What's missing from discussions on the nursing shortage? 9 CNOs weigh in

When it comes to the nursing shortage, much of the national rhetoric is focused on nurses who have left the bedside, or projections on how many more are planning an exit. But there is a need for more emphasis to be placed on the now: How can nursing delivery models change to best support and retain today's nurses while also attracting more individuals to the profession?

No doubt there is a critical need to invest in recruitment and building a pipeline, but "these are far strategies that cannot sustain the transformation needed now," Betty Jo Rocchio, DNP, RN, senior vice president and chief nursing officer at Chesterfield, Mo.-based Mercy, told Becker's. "Reimagining the nursing care delivery model is going to have to be the now/near focus to change the way nurses deliver high-quality care and interact with patients/consumers."

This means recognizing that a bedside role is no longer the only career option for nurses and requires investments in technologies and innovations to support emerging delivery models, such as virtual care, chief nursing officers told Becker's

Becker's recently asked nine CNOs what they think is missing from conversations about combating the nursing shortage, or what they wish CEOs know about efforts to address nurse shortages. Responses are listed in alphabetical order. 

June Altaras, RN. Executive Vice President and Chief Quality, Safety and Nursing Officer at MultiCare Health System (Tacoma, Wash.): Nurses devote their lives to caring for others. It is important that they also feel cared for and supported. What is lost in the national discussion is that the nursing model we have all been following for more than 40 years is no longer working. Focusing only on hiring more nurses won't get us to where we need to be. The challenges of the last few years have seen nurses leaving the profession in droves and taking their knowledge and experience with them. There are national studies that claim we'll need 1.3 million more nurses by 2030. The math just doesn't add up.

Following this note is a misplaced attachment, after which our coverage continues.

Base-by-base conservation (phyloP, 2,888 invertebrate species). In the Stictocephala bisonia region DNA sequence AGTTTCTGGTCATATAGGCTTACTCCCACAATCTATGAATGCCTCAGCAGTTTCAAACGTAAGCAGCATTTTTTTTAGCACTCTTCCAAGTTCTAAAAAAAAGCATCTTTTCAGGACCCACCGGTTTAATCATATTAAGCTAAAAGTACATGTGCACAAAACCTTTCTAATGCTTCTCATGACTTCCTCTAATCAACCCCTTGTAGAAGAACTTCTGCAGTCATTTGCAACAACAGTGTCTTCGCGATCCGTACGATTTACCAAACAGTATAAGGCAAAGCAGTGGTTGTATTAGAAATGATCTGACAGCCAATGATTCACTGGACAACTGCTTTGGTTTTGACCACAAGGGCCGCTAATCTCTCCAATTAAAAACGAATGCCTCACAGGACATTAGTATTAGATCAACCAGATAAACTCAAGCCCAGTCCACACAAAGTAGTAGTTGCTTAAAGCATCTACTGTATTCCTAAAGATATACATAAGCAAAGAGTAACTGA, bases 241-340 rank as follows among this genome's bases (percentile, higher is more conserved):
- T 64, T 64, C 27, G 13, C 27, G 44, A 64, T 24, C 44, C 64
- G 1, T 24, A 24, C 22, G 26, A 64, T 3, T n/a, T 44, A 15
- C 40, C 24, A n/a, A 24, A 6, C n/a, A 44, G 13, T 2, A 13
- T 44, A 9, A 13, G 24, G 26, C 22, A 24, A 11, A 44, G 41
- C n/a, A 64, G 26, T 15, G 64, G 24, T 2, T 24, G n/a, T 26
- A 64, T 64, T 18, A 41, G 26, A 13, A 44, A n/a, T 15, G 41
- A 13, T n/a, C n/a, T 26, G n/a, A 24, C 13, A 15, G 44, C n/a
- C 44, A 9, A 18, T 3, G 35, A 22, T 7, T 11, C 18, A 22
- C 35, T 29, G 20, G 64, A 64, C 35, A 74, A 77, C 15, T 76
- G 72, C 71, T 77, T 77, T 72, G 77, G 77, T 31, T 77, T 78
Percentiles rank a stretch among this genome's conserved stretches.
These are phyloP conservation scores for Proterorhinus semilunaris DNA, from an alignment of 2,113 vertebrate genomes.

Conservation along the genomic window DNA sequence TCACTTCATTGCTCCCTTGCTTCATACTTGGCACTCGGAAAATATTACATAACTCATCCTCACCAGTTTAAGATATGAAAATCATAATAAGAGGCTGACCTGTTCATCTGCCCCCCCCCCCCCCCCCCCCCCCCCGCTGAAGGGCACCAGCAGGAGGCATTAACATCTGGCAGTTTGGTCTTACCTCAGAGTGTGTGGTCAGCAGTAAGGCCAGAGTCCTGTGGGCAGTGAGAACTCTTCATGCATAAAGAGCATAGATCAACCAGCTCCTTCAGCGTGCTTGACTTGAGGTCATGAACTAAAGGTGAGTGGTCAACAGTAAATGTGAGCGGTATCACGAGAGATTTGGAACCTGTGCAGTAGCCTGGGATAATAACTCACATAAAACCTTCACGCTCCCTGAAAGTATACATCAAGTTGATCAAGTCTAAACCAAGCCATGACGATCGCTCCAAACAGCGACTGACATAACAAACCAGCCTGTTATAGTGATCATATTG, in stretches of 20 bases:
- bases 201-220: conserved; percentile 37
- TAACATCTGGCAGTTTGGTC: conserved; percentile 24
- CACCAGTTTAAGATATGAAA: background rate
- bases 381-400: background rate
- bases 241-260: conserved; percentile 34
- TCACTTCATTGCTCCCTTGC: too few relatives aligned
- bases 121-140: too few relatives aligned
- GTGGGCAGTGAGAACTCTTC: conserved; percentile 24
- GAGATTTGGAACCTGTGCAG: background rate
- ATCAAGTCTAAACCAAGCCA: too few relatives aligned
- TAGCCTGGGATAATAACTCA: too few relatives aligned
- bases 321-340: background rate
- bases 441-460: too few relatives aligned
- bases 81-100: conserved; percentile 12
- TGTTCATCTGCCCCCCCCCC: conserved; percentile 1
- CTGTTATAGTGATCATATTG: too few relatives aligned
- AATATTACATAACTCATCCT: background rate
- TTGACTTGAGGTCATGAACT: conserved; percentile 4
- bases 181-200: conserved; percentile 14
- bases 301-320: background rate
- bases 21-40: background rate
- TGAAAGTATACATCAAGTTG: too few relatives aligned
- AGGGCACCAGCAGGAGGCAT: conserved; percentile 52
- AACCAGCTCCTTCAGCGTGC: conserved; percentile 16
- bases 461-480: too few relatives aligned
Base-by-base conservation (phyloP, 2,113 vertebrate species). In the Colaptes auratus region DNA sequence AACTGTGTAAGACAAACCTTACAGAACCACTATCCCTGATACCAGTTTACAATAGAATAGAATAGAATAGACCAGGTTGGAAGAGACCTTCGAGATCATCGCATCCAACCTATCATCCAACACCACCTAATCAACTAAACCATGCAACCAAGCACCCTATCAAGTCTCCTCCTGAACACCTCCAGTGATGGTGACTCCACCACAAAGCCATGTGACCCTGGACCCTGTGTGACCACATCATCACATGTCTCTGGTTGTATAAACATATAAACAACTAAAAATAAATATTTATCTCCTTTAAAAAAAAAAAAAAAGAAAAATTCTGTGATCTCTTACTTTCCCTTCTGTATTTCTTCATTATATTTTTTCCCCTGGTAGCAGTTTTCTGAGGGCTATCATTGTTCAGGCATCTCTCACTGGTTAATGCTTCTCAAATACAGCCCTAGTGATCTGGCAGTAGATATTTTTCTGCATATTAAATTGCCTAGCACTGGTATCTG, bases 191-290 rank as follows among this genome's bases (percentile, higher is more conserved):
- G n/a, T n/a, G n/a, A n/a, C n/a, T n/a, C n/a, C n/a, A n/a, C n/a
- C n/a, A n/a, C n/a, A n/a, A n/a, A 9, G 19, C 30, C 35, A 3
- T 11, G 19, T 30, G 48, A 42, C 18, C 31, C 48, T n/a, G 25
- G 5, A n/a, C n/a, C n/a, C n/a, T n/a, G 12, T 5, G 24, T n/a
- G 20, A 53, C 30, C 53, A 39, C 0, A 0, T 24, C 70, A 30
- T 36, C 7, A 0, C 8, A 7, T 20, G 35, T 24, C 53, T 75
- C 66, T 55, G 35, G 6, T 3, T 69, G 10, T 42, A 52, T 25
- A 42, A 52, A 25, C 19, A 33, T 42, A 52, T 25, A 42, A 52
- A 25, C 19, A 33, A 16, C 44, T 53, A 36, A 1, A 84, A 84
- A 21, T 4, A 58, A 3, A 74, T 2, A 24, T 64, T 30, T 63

But for real change to happen, CEOs need to be willing to invest in technology and support personnel to allow nurses to do what they were trained to do: care for the patient. Health systems will need to change their primary care model and invest in the technology, tools and support nurses to enable them to work at the top of their license. If we can do that, nurses will feel supported and respected by their hospitals and clinics. We can find long-term solutions to our nursing shortage; we just need the courage to implement them.

April Fox, DNS. Chief Nursing Officer at Baptist Women's Hospital and the Spence and Becky Wilson Baptist Children's Hospital (Memphis, Tenn.): Nursing opportunities have grown tremendously, which makes it a challenge for hospitals to attract nurses immediately after they've graduated from nursing school. Besides working in different capacities as nurses, they can pursue higher degrees as nurse practitioners or certified nurse anesthetics. While it is important to fill all these positions, this can reduce the number of nurses who choose to work at the bedside, where there is a great need. Fortunately, at Baptist Memorial Hospital for Women, our CEO works closely with our nursing team to identify trends and challenges so that we can be proactive and work together to make bedside nursing more attractive for new and veteran nurses.